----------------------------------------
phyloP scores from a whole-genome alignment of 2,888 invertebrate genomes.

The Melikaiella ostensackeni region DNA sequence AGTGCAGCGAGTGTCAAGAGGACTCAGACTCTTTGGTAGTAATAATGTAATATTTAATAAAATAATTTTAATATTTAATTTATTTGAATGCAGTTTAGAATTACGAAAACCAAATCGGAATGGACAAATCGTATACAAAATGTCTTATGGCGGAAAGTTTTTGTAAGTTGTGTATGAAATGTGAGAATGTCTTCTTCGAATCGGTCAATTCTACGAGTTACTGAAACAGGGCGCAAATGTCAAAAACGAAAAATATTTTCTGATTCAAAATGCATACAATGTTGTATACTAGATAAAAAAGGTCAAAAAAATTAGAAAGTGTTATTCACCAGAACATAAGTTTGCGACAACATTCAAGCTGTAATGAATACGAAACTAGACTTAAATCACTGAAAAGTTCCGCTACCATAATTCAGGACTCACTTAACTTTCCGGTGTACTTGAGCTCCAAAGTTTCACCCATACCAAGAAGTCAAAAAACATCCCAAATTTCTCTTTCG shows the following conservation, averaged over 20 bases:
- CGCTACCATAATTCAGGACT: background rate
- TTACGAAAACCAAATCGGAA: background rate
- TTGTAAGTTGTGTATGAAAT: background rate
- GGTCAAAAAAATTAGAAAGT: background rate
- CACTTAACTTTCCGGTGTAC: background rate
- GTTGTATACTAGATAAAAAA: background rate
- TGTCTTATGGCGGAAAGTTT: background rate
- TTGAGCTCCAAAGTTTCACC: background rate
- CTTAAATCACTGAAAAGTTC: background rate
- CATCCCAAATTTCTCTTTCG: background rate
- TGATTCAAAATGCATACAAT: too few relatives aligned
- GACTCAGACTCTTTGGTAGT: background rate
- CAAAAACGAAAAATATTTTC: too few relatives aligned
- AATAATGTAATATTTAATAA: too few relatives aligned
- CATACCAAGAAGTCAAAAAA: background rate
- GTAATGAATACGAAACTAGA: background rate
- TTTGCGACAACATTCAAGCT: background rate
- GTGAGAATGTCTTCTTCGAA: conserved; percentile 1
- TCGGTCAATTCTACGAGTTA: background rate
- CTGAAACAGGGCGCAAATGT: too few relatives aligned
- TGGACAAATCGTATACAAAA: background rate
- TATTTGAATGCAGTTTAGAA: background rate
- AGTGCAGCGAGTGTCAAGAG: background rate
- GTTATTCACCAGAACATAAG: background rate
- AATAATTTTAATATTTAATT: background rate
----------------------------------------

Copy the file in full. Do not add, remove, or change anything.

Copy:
phyloP scores from a whole-genome alignment of 2,888 invertebrate genomes.

The Melikaiella ostensackeni region DNA sequence AGTGCAGCGAGTGTCAAGAGGACTCAGACTCTTTGGTAGTAATAATGTAATATTTAATAAAATAATTTTAATATTTAATTTATTTGAATGCAGTTTAGAATTACGAAAACCAAATCGGAATGGACAAATCGTATACAAAATGTCTTATGGCGGAAAGTTTTTGTAAGTTGTGTATGAAATGTGAGAATGTCTTCTTCGAATCGGTCAATTCTACGAGTTACTGAAACAGGGCGCAAATGTCAAAAACGAAAAATATTTTCTGATTCAAAATGCATACAATGTTGTATACTAGATAAAAAAGGTCAAAAAAATTAGAAAGTGTTATTCACCAGAACATAAGTTTGCGACAACATTCAAGCTGTAATGAATACGAAACTAGACTTAAATCACTGAAAAGTTCCGCTACCATAATTCAGGACTCACTTAACTTTCCGGTGTACTTGAGCTCCAAAGTTTCACCCATACCAAGAAGTCAAAAAACATCCCAAATTTCTCTTTCG shows the following conservation, averaged over 20 bases:
- CGCTACCATAATTCAGGACT: background rate
- TTACGAAAACCAAATCGGAA: background rate
- TTGTAAGTTGTGTATGAAAT: background rate
- GGTCAAAAAAATTAGAAAGT: background rate
- CACTTAACTTTCCGGTGTAC: background rate
- GTTGTATACTAGATAAAAAA: background rate
- TGTCTTATGGCGGAAAGTTT: background rate
- TTGAGCTCCAAAGTTTCACC: background rate
- CTTAAATCACTGAAAAGTTC: background rate
- CATCCCAAATTTCTCTTTCG: background rate
- TGATTCAAAATGCATACAAT: too few relatives aligned
- GACTCAGACTCTTTGGTAGT: background rate
- CAAAAACGAAAAATATTTTC: too few relatives aligned
- AATAATGTAATATTTAATAA: too few relatives aligned
- CATACCAAGAAGTCAAAAAA: background rate
- GTAATGAATACGAAACTAGA: background rate
- TTTGCGACAACATTCAAGCT: background rate
- GTGAGAATGTCTTCTTCGAA: conserved; percentile 1
- TCGGTCAATTCTACGAGTTA: background rate
- CTGAAACAGGGCGCAAATGT: too few relatives aligned
- TGGACAAATCGTATACAAAA: background rate
- TATTTGAATGCAGTTTAGAA: background rate
- AGTGCAGCGAGTGTCAAGAG: background rate
- GTTATTCACCAGAACATAAG: background rate
- AATAATTTTAATATTTAATT: background rate